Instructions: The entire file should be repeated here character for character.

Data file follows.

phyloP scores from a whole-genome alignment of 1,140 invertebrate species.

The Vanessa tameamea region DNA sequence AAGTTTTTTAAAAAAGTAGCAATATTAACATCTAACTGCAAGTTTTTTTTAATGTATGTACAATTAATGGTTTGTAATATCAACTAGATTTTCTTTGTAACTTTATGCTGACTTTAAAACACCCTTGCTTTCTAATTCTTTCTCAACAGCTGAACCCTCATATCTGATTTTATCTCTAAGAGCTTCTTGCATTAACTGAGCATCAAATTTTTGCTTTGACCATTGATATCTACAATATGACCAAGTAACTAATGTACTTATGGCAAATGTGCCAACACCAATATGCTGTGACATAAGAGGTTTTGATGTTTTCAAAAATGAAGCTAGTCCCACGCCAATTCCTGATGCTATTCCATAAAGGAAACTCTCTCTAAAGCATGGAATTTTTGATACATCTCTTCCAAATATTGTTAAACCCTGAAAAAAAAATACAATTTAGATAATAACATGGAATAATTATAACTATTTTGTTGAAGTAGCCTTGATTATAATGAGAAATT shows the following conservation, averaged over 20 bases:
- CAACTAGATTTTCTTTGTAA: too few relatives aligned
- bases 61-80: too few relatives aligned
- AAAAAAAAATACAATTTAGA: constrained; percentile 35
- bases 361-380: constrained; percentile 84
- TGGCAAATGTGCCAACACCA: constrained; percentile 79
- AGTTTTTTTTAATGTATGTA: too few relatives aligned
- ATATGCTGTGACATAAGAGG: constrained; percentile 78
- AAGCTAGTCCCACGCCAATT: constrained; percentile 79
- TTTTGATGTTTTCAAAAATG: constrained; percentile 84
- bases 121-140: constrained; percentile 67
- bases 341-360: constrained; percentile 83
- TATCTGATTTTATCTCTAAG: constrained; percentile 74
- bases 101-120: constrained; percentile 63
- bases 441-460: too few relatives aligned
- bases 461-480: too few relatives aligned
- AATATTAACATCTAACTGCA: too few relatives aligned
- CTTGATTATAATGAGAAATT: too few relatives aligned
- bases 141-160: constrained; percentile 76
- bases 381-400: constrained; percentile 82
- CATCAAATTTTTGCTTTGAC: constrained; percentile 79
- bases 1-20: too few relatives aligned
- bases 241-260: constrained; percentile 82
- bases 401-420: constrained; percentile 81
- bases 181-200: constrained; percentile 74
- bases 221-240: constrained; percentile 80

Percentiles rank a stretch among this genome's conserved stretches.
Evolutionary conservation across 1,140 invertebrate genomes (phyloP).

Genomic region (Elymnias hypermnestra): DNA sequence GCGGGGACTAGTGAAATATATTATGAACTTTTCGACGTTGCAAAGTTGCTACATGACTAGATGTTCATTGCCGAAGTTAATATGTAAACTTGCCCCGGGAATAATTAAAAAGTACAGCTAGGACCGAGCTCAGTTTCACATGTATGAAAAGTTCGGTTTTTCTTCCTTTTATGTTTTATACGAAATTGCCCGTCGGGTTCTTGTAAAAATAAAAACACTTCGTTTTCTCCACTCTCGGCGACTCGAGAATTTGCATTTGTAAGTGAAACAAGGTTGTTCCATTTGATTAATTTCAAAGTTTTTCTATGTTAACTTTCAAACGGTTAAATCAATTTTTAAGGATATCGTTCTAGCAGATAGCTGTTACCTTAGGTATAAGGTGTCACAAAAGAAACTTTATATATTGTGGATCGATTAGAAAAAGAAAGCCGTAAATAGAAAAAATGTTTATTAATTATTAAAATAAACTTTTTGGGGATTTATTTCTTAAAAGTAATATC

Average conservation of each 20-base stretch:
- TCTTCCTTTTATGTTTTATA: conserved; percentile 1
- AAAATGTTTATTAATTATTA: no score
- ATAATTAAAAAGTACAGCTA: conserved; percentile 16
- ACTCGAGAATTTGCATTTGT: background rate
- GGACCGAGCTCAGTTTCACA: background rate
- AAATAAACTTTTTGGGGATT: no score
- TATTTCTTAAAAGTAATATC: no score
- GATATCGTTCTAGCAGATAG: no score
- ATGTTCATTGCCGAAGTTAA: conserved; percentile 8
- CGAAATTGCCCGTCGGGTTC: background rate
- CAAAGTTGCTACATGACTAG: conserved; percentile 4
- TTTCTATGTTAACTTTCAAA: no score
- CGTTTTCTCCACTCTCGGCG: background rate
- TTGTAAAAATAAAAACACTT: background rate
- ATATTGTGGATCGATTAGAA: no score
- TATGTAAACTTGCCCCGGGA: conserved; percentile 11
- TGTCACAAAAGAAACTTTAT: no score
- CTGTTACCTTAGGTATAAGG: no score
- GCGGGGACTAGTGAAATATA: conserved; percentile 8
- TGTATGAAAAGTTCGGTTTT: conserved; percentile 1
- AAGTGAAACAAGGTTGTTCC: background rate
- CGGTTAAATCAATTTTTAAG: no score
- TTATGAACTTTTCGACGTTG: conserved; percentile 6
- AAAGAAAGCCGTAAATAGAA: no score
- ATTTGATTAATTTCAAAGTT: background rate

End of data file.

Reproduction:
phyloP scores from a whole-genome alignment of 1,140 invertebrate species.

The Vanessa tameamea region DNA sequence AAGTTTTTTAAAAAAGTAGCAATATTAACATCTAACTGCAAGTTTTTTTTAATGTATGTACAATTAATGGTTTGTAATATCAACTAGATTTTCTTTGTAACTTTATGCTGACTTTAAAACACCCTTGCTTTCTAATTCTTTCTCAACAGCTGAACCCTCATATCTGATTTTATCTCTAAGAGCTTCTTGCATTAACTGAGCATCAAATTTTTGCTTTGACCATTGATATCTACAATATGACCAAGTAACTAATGTACTTATGGCAAATGTGCCAACACCAATATGCTGTGACATAAGAGGTTTTGATGTTTTCAAAAATGAAGCTAGTCCCACGCCAATTCCTGATGCTATTCCATAAAGGAAACTCTCTCTAAAGCATGGAATTTTTGATACATCTCTTCCAAATATTGTTAAACCCTGAAAAAAAAATACAATTTAGATAATAACATGGAATAATTATAACTATTTTGTTGAAGTAGCCTTGATTATAATGAGAAATT shows the following conservation, averaged over 20 bases:
- CAACTAGATTTTCTTTGTAA: too few relatives aligned
- bases 61-80: too few relatives aligned
- AAAAAAAAATACAATTTAGA: constrained; percentile 35
- bases 361-380: constrained; percentile 84
- TGGCAAATGTGCCAACACCA: constrained; percentile 79
- AGTTTTTTTTAATGTATGTA: too few relatives aligned
- ATATGCTGTGACATAAGAGG: constrained; percentile 78
- AAGCTAGTCCCACGCCAATT: constrained; percentile 79
- TTTTGATGTTTTCAAAAATG: constrained; percentile 84
- bases 121-140: constrained; percentile 67
- bases 341-360: constrained; percentile 83
- TATCTGATTTTATCTCTAAG: constrained; percentile 74
- bases 101-120: constrained; percentile 63
- bases 441-460: too few relatives aligned
- bases 461-480: too few relatives aligned
- AATATTAACATCTAACTGCA: too few relatives aligned
- CTTGATTATAATGAGAAATT: too few relatives aligned
- bases 141-160: constrained; percentile 76
- bases 381-400: constrained; percentile 82
- CATCAAATTTTTGCTTTGAC: constrained; percentile 79
- bases 1-20: too few relatives aligned
- bases 241-260: constrained; percentile 82
- bases 401-420: constrained; percentile 81
- bases 181-200: constrained; percentile 74
- bases 221-240: constrained; percentile 80

Percentiles rank a stretch among this genome's conserved stretches.
Evolutionary conservation across 1,140 invertebrate genomes (phyloP).

Genomic region (Elymnias hypermnestra): DNA sequence GCGGGGACTAGTGAAATATATTATGAACTTTTCGACGTTGCAAAGTTGCTACATGACTAGATGTTCATTGCCGAAGTTAATATGTAAACTTGCCCCGGGAATAATTAAAAAGTACAGCTAGGACCGAGCTCAGTTTCACATGTATGAAAAGTTCGGTTTTTCTTCCTTTTATGTTTTATACGAAATTGCCCGTCGGGTTCTTGTAAAAATAAAAACACTTCGTTTTCTCCACTCTCGGCGACTCGAGAATTTGCATTTGTAAGTGAAACAAGGTTGTTCCATTTGATTAATTTCAAAGTTTTTCTATGTTAACTTTCAAACGGTTAAATCAATTTTTAAGGATATCGTTCTAGCAGATAGCTGTTACCTTAGGTATAAGGTGTCACAAAAGAAACTTTATATATTGTGGATCGATTAGAAAAAGAAAGCCGTAAATAGAAAAAATGTTTATTAATTATTAAAATAAACTTTTTGGGGATTTATTTCTTAAAAGTAATATC

Average conservation of each 20-base stretch:
- TCTTCCTTTTATGTTTTATA: conserved; percentile 1
- AAAATGTTTATTAATTATTA: no score
- ATAATTAAAAAGTACAGCTA: conserved; percentile 16
- ACTCGAGAATTTGCATTTGT: background rate
- GGACCGAGCTCAGTTTCACA: background rate
- AAATAAACTTTTTGGGGATT: no score
- TATTTCTTAAAAGTAATATC: no score
- GATATCGTTCTAGCAGATAG: no score
- ATGTTCATTGCCGAAGTTAA: conserved; percentile 8
- CGAAATTGCCCGTCGGGTTC: background rate
- CAAAGTTGCTACATGACTAG: conserved; percentile 4
- TTTCTATGTTAACTTTCAAA: no score
- CGTTTTCTCCACTCTCGGCG: background rate
- TTGTAAAAATAAAAACACTT: background rate
- ATATTGTGGATCGATTAGAA: no score
- TATGTAAACTTGCCCCGGGA: conserved; percentile 11
- TGTCACAAAAGAAACTTTAT: no score
- CTGTTACCTTAGGTATAAGG: no score
- GCGGGGACTAGTGAAATATA: conserved; percentile 8
- TGTATGAAAAGTTCGGTTTT: conserved; percentile 1
- AAGTGAAACAAGGTTGTTCC: background rate
- CGGTTAAATCAATTTTTAAG: no score
- TTATGAACTTTTCGACGTTG: conserved; percentile 6
- AAAGAAAGCCGTAAATAGAA: no score
- ATTTGATTAATTTCAAAGTT: background rate